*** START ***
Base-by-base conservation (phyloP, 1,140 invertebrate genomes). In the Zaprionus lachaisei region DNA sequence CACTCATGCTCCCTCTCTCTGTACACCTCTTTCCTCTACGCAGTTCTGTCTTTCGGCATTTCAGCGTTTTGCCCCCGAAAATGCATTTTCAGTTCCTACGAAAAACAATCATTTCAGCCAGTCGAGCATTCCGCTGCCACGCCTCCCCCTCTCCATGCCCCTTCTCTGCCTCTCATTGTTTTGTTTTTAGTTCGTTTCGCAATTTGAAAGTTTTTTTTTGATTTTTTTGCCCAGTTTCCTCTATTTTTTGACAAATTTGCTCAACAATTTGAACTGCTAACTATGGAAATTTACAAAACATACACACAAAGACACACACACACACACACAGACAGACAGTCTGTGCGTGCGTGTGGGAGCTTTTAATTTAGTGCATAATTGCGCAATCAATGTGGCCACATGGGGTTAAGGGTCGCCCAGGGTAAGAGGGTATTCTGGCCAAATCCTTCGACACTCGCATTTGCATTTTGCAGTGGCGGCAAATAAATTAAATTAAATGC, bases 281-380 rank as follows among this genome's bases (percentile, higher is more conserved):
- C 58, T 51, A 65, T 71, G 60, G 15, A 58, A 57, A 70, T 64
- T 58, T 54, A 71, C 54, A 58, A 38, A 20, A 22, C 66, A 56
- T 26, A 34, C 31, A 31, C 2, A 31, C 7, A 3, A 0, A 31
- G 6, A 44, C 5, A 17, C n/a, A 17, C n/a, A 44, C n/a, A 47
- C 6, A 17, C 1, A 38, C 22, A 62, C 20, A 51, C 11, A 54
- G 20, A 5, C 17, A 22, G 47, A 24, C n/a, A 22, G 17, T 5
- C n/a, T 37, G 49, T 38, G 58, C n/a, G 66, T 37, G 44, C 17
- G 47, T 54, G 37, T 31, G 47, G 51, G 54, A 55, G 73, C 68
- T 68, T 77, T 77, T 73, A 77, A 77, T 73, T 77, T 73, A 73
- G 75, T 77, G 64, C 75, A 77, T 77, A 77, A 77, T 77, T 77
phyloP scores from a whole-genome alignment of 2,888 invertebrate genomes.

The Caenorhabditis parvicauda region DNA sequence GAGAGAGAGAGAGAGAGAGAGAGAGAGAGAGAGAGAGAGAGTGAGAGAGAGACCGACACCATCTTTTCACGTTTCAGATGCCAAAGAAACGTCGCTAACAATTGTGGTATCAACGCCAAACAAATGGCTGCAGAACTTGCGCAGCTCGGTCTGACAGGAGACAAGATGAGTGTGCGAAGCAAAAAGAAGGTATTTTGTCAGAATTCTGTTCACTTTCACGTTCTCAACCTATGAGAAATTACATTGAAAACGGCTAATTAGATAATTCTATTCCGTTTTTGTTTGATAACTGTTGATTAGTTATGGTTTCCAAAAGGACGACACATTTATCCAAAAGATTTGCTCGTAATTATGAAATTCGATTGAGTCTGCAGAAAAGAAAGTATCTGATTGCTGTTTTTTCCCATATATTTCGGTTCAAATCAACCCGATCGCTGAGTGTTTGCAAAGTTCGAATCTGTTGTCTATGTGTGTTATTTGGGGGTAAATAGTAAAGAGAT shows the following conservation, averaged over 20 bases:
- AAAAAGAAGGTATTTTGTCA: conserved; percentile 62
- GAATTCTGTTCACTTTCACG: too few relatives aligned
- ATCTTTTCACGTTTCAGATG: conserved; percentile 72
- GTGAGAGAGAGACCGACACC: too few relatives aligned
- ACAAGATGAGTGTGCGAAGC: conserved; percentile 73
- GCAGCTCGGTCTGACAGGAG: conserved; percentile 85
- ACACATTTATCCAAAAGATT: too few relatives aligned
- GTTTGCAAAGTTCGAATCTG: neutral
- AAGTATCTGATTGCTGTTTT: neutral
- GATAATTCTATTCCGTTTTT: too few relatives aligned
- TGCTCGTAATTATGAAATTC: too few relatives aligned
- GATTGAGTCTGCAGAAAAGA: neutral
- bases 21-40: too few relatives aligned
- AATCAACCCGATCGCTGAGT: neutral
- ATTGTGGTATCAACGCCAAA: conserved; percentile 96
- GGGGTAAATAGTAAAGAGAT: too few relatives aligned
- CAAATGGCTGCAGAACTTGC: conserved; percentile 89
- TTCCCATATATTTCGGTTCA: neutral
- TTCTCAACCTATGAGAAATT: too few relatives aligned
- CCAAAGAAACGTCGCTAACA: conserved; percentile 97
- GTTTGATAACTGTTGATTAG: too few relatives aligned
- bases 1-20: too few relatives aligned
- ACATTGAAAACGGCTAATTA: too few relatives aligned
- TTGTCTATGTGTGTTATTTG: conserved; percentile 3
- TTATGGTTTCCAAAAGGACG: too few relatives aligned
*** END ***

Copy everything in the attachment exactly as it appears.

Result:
Base-by-base conservation (phyloP, 1,140 invertebrate genomes). In the Zaprionus lachaisei region DNA sequence CACTCATGCTCCCTCTCTCTGTACACCTCTTTCCTCTACGCAGTTCTGTCTTTCGGCATTTCAGCGTTTTGCCCCCGAAAATGCATTTTCAGTTCCTACGAAAAACAATCATTTCAGCCAGTCGAGCATTCCGCTGCCACGCCTCCCCCTCTCCATGCCCCTTCTCTGCCTCTCATTGTTTTGTTTTTAGTTCGTTTCGCAATTTGAAAGTTTTTTTTTGATTTTTTTGCCCAGTTTCCTCTATTTTTTGACAAATTTGCTCAACAATTTGAACTGCTAACTATGGAAATTTACAAAACATACACACAAAGACACACACACACACACACAGACAGACAGTCTGTGCGTGCGTGTGGGAGCTTTTAATTTAGTGCATAATTGCGCAATCAATGTGGCCACATGGGGTTAAGGGTCGCCCAGGGTAAGAGGGTATTCTGGCCAAATCCTTCGACACTCGCATTTGCATTTTGCAGTGGCGGCAAATAAATTAAATTAAATGC, bases 281-380 rank as follows among this genome's bases (percentile, higher is more conserved):
- C 58, T 51, A 65, T 71, G 60, G 15, A 58, A 57, A 70, T 64
- T 58, T 54, A 71, C 54, A 58, A 38, A 20, A 22, C 66, A 56
- T 26, A 34, C 31, A 31, C 2, A 31, C 7, A 3, A 0, A 31
- G 6, A 44, C 5, A 17, C n/a, A 17, C n/a, A 44, C n/a, A 47
- C 6, A 17, C 1, A 38, C 22, A 62, C 20, A 51, C 11, A 54
- G 20, A 5, C 17, A 22, G 47, A 24, C n/a, A 22, G 17, T 5
- C n/a, T 37, G 49, T 38, G 58, C n/a, G 66, T 37, G 44, C 17
- G 47, T 54, G 37, T 31, G 47, G 51, G 54, A 55, G 73, C 68
- T 68, T 77, T 77, T 73, A 77, A 77, T 73, T 77, T 73, A 73
- G 75, T 77, G 64, C 75, A 77, T 77, A 77, A 77, T 77, T 77
phyloP scores from a whole-genome alignment of 2,888 invertebrate genomes.

The Caenorhabditis parvicauda region DNA sequence GAGAGAGAGAGAGAGAGAGAGAGAGAGAGAGAGAGAGAGAGTGAGAGAGAGACCGACACCATCTTTTCACGTTTCAGATGCCAAAGAAACGTCGCTAACAATTGTGGTATCAACGCCAAACAAATGGCTGCAGAACTTGCGCAGCTCGGTCTGACAGGAGACAAGATGAGTGTGCGAAGCAAAAAGAAGGTATTTTGTCAGAATTCTGTTCACTTTCACGTTCTCAACCTATGAGAAATTACATTGAAAACGGCTAATTAGATAATTCTATTCCGTTTTTGTTTGATAACTGTTGATTAGTTATGGTTTCCAAAAGGACGACACATTTATCCAAAAGATTTGCTCGTAATTATGAAATTCGATTGAGTCTGCAGAAAAGAAAGTATCTGATTGCTGTTTTTTCCCATATATTTCGGTTCAAATCAACCCGATCGCTGAGTGTTTGCAAAGTTCGAATCTGTTGTCTATGTGTGTTATTTGGGGGTAAATAGTAAAGAGAT shows the following conservation, averaged over 20 bases:
- AAAAAGAAGGTATTTTGTCA: conserved; percentile 62
- GAATTCTGTTCACTTTCACG: too few relatives aligned
- ATCTTTTCACGTTTCAGATG: conserved; percentile 72
- GTGAGAGAGAGACCGACACC: too few relatives aligned
- ACAAGATGAGTGTGCGAAGC: conserved; percentile 73
- GCAGCTCGGTCTGACAGGAG: conserved; percentile 85
- ACACATTTATCCAAAAGATT: too few relatives aligned
- GTTTGCAAAGTTCGAATCTG: neutral
- AAGTATCTGATTGCTGTTTT: neutral
- GATAATTCTATTCCGTTTTT: too few relatives aligned
- TGCTCGTAATTATGAAATTC: too few relatives aligned
- GATTGAGTCTGCAGAAAAGA: neutral
- bases 21-40: too few relatives aligned
- AATCAACCCGATCGCTGAGT: neutral
- ATTGTGGTATCAACGCCAAA: conserved; percentile 96
- GGGGTAAATAGTAAAGAGAT: too few relatives aligned
- CAAATGGCTGCAGAACTTGC: conserved; percentile 89
- TTCCCATATATTTCGGTTCA: neutral
- TTCTCAACCTATGAGAAATT: too few relatives aligned
- CCAAAGAAACGTCGCTAACA: conserved; percentile 97
- GTTTGATAACTGTTGATTAG: too few relatives aligned
- bases 1-20: too few relatives aligned
- ACATTGAAAACGGCTAATTA: too few relatives aligned
- TTGTCTATGTGTGTTATTTG: conserved; percentile 3
- TTATGGTTTCCAAAAGGACG: too few relatives aligned